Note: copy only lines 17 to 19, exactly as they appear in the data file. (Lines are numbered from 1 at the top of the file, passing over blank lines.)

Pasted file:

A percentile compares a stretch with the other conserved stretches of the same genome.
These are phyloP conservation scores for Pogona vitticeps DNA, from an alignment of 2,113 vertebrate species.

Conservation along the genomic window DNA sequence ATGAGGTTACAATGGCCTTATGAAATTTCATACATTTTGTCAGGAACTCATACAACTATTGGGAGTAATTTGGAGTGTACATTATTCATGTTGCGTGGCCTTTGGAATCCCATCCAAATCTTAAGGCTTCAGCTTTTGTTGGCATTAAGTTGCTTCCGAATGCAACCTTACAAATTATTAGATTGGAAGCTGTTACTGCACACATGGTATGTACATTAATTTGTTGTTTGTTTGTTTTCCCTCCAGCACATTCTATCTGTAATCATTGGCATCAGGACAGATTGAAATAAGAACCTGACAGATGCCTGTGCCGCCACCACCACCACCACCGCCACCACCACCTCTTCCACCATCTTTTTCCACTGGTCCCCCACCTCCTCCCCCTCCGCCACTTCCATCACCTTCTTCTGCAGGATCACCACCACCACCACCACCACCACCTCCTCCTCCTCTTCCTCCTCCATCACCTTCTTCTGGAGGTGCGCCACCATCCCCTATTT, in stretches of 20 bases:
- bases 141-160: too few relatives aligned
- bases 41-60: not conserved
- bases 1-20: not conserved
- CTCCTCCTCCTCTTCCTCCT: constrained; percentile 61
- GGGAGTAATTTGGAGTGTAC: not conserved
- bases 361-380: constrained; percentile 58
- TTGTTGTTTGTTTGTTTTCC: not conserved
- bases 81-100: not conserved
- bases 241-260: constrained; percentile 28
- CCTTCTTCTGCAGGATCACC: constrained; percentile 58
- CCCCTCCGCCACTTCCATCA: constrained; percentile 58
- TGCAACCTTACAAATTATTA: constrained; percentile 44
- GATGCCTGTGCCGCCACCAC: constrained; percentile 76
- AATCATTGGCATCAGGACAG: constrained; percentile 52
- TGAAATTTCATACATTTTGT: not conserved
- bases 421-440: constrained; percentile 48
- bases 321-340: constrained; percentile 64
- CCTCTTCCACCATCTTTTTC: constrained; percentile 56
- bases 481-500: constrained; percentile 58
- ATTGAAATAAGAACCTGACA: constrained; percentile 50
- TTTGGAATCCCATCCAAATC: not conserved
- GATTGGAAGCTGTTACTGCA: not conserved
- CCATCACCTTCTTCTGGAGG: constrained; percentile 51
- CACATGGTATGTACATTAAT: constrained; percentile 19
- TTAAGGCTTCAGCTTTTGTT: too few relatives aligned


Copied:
- AATCATTGGCATCAGGACAG: constrained; percentile 52
- TGAAATTTCATACATTTTGT: not conserved
- bases 421-440: constrained; percentile 48